day he trains early and has no breakfast or insulin but notices that
his blood glucose is very high after training. He also trains on
Sunday where he does have breakfast and insulin and notices that his
blood sugar falls rapidly.His event days are mostly on Saturday and
these could be throughout Northern Ireland but also in England and
Ireland. These are difficult to predict as he has varying races
throughout the day with lots of gaps between them
It may well be
that Lantus is not the ideal insulin for him and he may need to switch
to Detemir, having 2 bolus doses, keeping the night time does constant
but reducing the daytime dose depending on whether he is training in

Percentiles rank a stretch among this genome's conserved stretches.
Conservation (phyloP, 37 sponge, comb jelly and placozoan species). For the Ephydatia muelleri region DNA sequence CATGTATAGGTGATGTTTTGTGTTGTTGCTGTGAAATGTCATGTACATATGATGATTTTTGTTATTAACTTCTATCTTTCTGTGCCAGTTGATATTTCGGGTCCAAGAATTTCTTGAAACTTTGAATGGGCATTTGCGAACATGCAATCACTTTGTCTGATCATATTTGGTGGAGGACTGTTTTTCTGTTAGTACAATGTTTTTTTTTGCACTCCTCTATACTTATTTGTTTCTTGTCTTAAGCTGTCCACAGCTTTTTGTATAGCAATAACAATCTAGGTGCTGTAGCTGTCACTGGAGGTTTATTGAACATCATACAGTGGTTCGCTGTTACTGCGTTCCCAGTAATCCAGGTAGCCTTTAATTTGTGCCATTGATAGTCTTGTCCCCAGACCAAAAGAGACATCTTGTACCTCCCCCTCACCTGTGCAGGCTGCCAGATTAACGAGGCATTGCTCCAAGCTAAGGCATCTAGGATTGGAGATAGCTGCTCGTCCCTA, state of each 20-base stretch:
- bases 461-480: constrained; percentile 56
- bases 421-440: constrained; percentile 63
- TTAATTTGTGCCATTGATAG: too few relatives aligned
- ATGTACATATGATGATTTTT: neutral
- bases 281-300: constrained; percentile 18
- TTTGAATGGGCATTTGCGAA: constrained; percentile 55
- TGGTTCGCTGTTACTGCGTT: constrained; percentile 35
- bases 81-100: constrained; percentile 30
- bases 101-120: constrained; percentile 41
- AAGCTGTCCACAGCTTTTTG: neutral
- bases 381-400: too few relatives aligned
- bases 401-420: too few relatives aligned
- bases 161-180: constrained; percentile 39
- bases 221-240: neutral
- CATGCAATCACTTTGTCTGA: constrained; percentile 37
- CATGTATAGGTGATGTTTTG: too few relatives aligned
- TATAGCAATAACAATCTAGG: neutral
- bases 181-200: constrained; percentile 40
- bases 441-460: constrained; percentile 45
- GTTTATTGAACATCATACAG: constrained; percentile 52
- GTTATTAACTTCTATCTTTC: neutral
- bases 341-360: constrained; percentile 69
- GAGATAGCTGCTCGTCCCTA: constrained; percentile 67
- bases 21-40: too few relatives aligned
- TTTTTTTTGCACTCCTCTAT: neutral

the morning or the afternoon.
He could have some insulin 2-4 units to deal with his snacks that he has at school in the middle of the morning.
needs to check his blood glucose before and after his swimming sessions
at the very minimum and ideally whilst he is swimming. If his blood
glucose falls rapidly during the training sessions, he needs to
substitute glucose 30-60 grams per hour in the form of Dextrosol
tablets, Jelly Babies or Lucozade or other drink. These should be
given in boluses of 10 grams every 20 minutes or thereabouts.
days when he is exercising in the morning, he needs to cut his insulin
down substantially and he may need just 2 or 4 units with his breakfast
on Sunday mornings.
Keith would do very well with an insulin
infusion pump. This will enable him to have a normal basal dose for
overnight, and a low basal for use during swimming sessions and be able
to give him the flexibility to have bolus doses when he has anything to
eat. This is the regime that Gary Hall Jnr, the World Champion uses.